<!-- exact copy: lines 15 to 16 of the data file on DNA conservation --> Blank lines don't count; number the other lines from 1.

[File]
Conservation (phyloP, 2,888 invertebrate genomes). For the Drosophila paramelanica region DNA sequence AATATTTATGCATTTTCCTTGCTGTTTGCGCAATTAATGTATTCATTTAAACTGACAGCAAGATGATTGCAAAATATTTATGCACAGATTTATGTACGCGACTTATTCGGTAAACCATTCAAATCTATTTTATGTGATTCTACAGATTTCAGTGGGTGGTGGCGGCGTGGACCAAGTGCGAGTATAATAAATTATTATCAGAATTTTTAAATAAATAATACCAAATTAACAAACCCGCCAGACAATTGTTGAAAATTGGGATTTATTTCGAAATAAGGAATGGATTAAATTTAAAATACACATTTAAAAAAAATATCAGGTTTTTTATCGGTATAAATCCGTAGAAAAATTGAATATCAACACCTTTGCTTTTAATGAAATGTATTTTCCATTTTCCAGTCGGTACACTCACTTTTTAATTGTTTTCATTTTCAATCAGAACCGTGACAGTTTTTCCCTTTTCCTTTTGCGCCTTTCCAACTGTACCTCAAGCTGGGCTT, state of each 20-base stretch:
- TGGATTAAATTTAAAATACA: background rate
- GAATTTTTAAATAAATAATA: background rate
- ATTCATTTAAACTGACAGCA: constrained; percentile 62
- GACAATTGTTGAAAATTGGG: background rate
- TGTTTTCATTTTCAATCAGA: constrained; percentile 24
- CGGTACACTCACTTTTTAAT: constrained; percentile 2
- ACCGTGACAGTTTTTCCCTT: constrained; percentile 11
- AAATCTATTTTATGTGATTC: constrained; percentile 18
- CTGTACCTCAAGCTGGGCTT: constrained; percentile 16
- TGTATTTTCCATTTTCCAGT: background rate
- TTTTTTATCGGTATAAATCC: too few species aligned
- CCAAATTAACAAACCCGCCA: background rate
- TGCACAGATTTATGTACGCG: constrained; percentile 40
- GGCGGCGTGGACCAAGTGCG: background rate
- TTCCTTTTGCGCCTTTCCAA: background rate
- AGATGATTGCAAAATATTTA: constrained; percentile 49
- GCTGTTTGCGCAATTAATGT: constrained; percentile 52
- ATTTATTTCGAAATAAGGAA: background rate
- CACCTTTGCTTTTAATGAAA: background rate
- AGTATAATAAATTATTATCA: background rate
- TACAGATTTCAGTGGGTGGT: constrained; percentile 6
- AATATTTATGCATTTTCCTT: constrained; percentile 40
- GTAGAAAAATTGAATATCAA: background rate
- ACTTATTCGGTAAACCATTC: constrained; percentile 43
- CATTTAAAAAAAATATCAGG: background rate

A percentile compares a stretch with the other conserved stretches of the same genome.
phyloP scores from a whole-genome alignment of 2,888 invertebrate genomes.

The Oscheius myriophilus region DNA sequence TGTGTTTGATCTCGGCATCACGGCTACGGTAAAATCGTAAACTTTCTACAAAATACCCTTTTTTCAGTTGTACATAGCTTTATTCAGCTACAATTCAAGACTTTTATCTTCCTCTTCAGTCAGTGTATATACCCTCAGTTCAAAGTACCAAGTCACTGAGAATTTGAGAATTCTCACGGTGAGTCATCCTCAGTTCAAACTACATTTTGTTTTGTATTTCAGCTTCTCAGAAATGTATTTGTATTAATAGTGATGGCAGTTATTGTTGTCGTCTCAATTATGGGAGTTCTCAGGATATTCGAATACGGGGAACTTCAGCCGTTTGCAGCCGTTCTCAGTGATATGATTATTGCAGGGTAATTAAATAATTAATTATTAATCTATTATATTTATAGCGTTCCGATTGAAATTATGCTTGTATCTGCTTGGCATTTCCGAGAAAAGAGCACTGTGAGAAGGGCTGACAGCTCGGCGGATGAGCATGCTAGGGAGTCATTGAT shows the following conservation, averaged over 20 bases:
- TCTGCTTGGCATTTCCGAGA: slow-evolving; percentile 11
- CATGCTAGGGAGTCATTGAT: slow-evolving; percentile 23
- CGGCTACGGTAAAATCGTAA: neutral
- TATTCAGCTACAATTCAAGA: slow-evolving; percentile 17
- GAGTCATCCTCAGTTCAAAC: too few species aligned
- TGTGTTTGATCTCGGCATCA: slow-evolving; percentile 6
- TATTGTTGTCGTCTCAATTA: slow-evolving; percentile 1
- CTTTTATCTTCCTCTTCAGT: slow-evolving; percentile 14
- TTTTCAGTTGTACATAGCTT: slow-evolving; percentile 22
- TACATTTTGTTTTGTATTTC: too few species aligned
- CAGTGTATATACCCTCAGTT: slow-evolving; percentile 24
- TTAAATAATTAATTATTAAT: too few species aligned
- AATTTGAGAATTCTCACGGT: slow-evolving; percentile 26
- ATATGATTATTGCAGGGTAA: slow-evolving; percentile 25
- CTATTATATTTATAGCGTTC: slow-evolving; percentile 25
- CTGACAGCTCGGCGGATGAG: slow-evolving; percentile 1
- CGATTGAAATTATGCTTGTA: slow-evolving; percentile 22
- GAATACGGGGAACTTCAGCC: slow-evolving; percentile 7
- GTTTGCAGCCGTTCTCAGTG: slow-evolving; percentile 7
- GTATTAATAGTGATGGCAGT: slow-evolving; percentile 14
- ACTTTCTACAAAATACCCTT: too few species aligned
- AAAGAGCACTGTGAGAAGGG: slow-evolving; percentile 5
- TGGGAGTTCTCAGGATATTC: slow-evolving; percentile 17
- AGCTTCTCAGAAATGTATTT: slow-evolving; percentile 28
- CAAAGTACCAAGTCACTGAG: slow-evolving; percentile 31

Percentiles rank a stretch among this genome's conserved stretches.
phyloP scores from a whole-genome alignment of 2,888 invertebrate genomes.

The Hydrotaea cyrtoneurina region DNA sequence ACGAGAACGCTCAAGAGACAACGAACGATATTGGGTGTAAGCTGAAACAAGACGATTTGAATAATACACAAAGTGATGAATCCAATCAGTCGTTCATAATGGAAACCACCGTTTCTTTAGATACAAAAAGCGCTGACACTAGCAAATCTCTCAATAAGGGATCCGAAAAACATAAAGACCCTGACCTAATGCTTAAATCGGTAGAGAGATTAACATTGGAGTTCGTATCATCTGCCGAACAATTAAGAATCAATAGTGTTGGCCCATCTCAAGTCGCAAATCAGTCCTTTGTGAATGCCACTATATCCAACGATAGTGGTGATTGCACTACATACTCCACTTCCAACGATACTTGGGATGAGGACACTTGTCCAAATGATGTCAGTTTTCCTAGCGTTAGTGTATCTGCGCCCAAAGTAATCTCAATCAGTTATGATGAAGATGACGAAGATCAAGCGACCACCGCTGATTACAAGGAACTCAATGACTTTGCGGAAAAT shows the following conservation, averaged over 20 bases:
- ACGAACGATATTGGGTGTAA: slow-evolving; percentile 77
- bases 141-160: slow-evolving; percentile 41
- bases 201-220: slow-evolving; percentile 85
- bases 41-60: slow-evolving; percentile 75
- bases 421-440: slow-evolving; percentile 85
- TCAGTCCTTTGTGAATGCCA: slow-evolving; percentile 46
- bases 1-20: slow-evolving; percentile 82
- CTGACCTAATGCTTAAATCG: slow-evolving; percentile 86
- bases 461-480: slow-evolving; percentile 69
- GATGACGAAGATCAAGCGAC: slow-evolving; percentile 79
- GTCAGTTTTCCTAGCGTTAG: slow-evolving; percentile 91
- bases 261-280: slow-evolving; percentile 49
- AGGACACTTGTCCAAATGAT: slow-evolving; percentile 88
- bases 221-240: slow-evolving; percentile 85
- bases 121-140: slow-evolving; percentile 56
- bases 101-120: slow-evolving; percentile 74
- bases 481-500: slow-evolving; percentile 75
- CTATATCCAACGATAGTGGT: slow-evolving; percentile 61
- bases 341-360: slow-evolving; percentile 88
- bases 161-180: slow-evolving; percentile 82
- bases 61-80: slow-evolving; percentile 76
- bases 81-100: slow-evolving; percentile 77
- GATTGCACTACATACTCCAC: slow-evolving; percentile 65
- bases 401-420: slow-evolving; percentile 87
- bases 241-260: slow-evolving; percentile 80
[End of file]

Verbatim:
- GGCGGCGTGGACCAAGTGCG: background rate
- TTCCTTTTGCGCCTTTCCAA: background rate